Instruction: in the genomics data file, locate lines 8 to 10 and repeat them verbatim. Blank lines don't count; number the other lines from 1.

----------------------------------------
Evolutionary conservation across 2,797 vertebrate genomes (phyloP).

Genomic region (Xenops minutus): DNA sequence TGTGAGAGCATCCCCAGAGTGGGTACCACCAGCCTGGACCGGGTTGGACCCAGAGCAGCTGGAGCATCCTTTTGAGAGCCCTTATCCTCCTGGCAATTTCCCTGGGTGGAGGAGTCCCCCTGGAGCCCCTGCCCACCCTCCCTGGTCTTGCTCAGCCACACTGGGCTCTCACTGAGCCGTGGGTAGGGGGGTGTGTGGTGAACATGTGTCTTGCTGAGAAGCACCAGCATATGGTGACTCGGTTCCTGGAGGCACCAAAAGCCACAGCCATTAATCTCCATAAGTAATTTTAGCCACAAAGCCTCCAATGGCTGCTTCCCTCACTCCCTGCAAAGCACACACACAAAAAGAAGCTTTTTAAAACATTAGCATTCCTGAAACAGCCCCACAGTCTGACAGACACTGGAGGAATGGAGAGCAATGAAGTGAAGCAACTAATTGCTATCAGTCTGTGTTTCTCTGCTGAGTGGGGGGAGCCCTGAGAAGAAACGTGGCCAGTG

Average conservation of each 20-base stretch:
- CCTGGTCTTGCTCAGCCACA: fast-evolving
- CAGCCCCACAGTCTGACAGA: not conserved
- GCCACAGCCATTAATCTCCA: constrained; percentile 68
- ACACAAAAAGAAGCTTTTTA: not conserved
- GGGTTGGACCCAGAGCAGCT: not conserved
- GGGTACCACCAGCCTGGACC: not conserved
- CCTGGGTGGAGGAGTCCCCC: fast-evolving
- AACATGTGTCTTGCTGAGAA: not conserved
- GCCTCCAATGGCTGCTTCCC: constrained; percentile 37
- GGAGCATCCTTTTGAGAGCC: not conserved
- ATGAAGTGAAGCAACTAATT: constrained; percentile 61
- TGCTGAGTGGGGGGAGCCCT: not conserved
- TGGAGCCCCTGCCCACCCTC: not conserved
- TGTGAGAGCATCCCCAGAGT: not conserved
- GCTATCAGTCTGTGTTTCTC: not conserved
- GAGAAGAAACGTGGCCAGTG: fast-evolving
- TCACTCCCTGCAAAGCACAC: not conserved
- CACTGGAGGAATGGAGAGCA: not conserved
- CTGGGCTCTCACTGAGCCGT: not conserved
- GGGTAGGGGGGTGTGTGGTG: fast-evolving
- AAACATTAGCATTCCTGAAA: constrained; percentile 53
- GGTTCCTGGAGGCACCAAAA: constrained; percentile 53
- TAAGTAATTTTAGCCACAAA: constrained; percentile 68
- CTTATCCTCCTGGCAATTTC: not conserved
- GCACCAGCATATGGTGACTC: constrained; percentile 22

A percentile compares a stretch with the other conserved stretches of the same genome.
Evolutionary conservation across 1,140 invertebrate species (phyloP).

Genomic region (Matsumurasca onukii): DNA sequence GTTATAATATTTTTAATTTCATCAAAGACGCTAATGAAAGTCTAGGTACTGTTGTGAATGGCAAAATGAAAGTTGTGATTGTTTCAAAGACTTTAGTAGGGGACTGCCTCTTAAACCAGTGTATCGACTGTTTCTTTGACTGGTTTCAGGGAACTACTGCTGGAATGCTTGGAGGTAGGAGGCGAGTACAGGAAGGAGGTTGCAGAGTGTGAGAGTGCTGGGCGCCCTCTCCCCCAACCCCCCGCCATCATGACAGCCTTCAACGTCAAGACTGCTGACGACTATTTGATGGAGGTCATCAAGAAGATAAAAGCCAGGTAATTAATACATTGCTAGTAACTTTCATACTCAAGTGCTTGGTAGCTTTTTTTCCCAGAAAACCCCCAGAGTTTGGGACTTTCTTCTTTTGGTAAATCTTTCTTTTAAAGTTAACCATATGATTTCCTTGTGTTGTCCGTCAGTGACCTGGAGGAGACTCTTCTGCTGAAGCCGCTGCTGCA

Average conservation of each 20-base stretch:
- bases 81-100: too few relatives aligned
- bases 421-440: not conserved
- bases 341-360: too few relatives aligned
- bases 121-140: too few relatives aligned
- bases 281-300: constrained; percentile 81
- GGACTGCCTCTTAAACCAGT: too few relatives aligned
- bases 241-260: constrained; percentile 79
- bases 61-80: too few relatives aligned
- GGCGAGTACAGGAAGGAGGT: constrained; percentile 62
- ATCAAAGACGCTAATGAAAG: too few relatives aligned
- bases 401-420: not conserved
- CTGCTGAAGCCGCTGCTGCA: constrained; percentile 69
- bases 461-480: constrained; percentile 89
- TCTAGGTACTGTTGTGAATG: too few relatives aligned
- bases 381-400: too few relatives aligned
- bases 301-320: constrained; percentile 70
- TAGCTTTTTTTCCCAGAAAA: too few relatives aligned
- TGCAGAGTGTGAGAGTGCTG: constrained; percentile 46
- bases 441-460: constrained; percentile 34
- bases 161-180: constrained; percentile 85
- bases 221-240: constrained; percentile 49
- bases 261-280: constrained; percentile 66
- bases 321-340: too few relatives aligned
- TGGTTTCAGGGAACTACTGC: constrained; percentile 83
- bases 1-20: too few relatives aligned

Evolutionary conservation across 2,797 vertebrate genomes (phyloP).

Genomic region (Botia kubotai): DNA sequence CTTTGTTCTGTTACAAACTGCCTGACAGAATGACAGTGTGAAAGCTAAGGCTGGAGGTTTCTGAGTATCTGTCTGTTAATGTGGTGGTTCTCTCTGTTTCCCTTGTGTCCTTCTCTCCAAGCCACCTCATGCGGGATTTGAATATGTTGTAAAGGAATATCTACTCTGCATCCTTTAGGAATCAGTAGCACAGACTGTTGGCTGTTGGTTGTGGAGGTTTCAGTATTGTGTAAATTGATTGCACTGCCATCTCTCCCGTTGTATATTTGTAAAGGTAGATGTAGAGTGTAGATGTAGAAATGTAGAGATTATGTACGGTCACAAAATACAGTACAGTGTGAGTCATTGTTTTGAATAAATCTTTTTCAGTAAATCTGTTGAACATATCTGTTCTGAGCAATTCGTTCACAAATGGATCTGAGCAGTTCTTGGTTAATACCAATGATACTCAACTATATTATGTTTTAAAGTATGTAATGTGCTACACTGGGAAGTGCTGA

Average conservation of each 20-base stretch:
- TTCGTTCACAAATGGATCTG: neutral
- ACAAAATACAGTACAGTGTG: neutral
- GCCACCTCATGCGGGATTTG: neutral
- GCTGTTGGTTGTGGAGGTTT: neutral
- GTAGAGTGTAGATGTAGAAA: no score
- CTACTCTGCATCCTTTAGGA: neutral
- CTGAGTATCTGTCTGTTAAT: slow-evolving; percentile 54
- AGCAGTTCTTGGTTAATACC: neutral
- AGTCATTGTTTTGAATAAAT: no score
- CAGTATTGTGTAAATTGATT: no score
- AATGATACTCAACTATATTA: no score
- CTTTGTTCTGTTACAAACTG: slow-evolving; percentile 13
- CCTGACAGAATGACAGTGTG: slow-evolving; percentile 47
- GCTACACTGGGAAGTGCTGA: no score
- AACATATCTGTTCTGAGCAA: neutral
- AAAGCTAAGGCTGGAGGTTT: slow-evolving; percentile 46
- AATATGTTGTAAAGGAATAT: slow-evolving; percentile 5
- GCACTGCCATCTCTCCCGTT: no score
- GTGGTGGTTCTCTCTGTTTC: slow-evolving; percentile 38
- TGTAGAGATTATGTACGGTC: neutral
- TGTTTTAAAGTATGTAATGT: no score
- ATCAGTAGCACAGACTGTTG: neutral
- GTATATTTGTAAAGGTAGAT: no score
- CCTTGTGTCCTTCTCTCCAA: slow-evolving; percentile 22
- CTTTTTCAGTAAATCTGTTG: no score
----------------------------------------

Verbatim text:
- GGGTTGGACCCAGAGCAGCT: not conserved
- GGGTACCACCAGCCTGGACC: not conserved
- CCTGGGTGGAGGAGTCCCCC: fast-evolving